Dispositional tendencies toward appetitive motivation have been hypothesized to be related to the development of psychopathology. Moreover, decreased left-frontal cortical activity has been reported in depression and has been related to low-trait positive affect and high-trait negative affect. The present study tested the hypothesis that relatively greater left- than right-frontal cortical activity would be related to heightened approach- related dispositional tendencies. Resting frontal cortical asymmetrical activity, as measured by electroencephalographic activity in the alpha band, was examined in relation to the motivational response tendencies of a behavioral activation system (BAS) and a behavioral inhibition system (BIS), as measured by C. S. Carver and T. L. White's (1994) BIS-BAS self-report questionnaire. Results supported the hypothesis.
Although it has been argued that frontal electroencephalographic (EEG) asymmetry at rest may be a risk marker for major depressive disorder (MDD), it is unclear whether a pattern of relatively less left than right activity characterizes depressed individuals during emotional challenges. Examination of frontal asymmetry during emotion task manipulations could provide an assessment of the function of systems relevant for MDD, and test the limits of frontal EEG asymmetry as a marker of risk for depression.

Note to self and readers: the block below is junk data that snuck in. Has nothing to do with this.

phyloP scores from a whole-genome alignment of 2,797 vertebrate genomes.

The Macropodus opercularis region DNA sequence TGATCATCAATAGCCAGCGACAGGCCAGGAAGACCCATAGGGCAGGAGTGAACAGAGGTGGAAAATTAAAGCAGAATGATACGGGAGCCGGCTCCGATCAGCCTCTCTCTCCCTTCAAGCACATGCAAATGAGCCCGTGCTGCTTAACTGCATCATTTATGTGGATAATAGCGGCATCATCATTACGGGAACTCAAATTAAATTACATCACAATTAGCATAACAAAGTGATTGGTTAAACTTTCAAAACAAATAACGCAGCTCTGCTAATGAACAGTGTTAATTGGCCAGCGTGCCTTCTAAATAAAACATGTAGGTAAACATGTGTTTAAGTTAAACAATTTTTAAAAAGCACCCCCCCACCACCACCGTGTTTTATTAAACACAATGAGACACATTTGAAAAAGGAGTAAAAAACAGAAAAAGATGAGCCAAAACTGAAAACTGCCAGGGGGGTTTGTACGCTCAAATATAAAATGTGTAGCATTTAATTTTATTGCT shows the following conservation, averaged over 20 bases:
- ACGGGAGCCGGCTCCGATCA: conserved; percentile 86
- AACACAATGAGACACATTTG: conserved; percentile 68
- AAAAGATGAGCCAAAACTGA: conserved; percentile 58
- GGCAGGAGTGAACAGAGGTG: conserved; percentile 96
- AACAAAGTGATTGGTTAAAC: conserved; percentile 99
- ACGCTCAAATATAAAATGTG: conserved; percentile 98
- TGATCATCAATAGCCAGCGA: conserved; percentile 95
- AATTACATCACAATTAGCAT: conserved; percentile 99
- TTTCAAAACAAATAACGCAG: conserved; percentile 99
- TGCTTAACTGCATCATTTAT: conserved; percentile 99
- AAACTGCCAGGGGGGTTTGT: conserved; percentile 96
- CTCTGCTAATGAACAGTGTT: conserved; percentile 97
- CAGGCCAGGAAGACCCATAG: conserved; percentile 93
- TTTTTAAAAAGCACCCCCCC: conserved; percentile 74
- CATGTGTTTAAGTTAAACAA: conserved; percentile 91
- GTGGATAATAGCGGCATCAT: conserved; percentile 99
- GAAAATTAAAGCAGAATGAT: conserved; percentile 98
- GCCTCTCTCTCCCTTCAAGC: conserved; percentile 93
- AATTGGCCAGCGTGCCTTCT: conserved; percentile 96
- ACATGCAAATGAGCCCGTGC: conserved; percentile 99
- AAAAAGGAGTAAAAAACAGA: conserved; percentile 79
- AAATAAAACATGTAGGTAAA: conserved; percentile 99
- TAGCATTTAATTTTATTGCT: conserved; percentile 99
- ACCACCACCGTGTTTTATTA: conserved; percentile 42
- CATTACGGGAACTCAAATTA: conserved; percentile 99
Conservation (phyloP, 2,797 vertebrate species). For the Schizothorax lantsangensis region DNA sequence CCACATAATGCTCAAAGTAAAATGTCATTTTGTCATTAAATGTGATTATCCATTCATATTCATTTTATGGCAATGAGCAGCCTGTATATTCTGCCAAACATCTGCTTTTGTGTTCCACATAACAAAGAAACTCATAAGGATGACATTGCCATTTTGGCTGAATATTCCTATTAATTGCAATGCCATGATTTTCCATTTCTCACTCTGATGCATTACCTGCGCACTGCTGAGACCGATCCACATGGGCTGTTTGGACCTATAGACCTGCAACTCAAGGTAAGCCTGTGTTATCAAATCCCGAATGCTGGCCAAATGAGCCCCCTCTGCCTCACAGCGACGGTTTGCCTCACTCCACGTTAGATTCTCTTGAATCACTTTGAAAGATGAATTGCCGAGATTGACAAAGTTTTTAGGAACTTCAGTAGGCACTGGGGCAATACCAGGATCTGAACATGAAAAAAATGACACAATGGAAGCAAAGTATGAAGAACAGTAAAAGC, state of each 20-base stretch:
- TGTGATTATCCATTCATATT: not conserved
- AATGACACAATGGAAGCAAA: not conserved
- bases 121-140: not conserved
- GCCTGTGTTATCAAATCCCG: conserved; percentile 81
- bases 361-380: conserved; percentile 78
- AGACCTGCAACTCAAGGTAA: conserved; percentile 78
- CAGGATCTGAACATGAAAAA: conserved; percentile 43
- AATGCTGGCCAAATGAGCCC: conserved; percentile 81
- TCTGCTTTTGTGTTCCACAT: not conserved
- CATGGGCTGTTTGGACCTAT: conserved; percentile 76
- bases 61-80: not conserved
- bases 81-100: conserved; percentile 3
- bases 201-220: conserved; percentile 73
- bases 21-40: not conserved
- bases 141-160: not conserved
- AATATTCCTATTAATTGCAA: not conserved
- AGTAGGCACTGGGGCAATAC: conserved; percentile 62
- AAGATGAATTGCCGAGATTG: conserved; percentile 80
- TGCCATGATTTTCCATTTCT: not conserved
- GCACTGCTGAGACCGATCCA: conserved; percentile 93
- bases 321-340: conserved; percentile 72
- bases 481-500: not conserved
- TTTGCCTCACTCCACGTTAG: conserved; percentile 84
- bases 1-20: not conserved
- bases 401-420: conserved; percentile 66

There exists a substantial literature examining frontal electroencephalographic asymmetries in emotion, motivation, and psychopathology. Research in this area uses a specialized set of approaches for reducing raw EEG signals to metrics that provide the basis for making inferences about the role of frontal brain activity in emotion. The present review details some of the common data processing routines used in this field of research, with a focus on statistical and methodological issues that have captured, and should capture, the attention of researchers in this field. © 2004 Published by Elsevier B.V.